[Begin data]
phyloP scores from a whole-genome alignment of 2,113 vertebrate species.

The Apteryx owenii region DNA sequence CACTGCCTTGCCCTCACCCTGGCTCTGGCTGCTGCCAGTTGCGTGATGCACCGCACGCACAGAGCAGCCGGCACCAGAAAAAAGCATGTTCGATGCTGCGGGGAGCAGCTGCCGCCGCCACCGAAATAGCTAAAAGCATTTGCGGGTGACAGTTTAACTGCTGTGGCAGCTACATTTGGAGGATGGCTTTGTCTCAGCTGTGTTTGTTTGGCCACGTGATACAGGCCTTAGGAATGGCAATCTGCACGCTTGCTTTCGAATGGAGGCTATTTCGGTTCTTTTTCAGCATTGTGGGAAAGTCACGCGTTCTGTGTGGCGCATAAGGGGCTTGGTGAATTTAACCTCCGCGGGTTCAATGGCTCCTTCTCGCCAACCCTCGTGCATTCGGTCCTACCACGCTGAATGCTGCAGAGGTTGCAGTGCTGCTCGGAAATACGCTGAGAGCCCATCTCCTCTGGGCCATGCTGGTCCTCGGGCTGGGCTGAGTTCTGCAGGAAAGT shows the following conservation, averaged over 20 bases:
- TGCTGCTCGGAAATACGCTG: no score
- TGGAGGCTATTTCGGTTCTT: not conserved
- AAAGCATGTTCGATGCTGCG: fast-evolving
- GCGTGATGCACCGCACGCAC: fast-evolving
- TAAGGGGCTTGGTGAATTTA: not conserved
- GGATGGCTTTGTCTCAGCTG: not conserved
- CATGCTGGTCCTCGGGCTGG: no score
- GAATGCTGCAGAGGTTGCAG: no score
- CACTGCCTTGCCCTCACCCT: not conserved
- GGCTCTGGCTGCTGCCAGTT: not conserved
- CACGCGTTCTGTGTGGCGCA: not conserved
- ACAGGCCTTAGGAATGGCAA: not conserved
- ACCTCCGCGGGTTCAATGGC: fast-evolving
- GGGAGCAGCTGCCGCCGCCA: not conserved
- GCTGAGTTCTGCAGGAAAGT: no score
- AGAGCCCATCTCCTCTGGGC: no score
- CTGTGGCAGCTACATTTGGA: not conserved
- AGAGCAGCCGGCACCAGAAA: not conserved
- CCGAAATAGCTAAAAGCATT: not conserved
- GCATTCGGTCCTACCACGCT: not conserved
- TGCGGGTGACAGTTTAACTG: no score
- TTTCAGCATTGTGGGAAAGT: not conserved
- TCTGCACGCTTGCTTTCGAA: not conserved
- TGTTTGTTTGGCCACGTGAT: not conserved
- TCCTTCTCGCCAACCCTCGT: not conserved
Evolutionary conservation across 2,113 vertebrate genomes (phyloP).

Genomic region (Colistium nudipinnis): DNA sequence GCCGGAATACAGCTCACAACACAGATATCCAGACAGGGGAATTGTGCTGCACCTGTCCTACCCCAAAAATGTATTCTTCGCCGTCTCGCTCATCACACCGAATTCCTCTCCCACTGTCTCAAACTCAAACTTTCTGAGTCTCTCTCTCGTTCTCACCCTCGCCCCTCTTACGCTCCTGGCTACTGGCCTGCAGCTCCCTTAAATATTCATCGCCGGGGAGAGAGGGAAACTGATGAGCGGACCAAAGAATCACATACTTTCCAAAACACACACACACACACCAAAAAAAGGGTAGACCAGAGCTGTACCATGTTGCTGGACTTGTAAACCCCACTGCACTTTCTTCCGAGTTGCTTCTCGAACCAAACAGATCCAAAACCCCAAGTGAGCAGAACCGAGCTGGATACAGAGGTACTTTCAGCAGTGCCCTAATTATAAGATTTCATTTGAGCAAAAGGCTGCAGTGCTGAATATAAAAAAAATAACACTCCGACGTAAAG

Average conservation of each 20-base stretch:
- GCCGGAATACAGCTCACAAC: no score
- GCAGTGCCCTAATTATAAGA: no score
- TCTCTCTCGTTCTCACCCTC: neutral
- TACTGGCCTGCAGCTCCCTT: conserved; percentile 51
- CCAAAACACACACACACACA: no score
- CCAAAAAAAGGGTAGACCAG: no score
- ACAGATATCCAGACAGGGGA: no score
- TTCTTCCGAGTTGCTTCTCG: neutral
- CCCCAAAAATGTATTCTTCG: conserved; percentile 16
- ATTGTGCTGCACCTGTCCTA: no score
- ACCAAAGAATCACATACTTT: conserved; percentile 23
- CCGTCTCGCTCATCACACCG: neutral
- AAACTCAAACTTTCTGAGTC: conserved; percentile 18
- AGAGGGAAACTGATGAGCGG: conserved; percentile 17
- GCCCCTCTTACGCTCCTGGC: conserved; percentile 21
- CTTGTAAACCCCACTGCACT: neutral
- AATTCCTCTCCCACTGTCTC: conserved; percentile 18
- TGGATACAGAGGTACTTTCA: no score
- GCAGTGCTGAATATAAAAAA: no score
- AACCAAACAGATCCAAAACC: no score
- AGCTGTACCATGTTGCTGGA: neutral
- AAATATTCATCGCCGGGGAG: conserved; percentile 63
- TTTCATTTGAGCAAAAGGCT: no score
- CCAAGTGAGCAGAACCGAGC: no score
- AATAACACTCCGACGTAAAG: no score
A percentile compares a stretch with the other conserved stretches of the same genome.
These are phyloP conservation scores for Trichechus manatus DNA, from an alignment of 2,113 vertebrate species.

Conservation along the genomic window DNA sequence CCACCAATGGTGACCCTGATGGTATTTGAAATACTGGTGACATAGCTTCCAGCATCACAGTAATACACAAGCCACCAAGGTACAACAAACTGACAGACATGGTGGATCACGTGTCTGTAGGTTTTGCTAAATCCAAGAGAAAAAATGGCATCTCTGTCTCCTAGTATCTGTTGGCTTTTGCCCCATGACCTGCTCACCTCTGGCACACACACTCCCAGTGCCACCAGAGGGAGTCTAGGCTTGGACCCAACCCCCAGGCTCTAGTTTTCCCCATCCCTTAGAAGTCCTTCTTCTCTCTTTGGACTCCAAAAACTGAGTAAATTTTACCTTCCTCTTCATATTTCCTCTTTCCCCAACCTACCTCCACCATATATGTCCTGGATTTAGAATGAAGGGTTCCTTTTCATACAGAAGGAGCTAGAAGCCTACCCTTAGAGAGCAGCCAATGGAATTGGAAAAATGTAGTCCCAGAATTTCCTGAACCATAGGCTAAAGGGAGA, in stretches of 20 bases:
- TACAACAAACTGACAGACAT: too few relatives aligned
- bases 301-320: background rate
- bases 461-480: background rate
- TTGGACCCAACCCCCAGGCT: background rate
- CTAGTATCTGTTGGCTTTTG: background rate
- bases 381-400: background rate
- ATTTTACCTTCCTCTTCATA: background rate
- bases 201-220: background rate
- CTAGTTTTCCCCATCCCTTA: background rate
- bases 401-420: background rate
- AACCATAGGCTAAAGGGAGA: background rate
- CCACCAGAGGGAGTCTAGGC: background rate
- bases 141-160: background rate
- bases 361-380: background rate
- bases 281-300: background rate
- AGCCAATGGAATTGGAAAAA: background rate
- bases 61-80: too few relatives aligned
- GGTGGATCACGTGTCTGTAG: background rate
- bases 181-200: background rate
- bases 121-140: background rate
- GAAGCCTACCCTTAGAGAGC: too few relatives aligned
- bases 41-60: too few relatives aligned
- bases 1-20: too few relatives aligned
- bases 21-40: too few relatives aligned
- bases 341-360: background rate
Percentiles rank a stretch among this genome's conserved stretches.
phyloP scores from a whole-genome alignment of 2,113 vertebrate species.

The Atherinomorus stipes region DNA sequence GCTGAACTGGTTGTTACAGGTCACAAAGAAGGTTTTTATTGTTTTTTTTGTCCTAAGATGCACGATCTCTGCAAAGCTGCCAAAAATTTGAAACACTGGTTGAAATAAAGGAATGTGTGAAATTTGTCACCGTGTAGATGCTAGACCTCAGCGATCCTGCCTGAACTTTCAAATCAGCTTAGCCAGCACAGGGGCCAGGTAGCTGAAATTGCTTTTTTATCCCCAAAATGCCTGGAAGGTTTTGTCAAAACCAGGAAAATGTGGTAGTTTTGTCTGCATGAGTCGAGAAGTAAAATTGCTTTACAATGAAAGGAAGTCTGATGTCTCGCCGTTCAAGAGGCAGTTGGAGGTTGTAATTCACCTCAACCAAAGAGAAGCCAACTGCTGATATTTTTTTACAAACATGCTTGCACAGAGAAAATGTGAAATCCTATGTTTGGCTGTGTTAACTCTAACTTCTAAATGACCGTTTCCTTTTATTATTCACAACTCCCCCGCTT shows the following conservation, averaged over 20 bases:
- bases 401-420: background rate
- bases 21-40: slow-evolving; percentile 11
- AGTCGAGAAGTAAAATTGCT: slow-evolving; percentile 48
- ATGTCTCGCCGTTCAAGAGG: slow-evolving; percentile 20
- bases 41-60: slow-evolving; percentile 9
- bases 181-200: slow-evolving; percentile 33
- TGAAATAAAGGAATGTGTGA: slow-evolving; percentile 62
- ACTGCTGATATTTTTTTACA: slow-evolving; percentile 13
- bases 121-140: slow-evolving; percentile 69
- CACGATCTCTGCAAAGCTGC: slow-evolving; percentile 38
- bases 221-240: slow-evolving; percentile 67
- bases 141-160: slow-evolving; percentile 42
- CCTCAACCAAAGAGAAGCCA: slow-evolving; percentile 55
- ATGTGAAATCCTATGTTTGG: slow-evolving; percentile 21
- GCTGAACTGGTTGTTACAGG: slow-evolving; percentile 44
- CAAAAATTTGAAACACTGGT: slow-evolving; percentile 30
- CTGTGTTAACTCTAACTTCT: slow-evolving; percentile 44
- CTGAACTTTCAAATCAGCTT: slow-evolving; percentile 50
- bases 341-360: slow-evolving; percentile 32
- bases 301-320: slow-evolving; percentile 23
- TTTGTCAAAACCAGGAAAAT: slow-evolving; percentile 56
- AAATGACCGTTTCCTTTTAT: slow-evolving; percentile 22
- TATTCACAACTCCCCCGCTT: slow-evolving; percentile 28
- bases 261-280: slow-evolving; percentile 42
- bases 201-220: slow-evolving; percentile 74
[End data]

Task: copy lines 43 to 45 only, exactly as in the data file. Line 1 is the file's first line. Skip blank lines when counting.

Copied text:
- AAACTCAAACTTTCTGAGTC: conserved; percentile 18
- AGAGGGAAACTGATGAGCGG: conserved; percentile 17
- GCCCCTCTTACGCTCCTGGC: conserved; percentile 21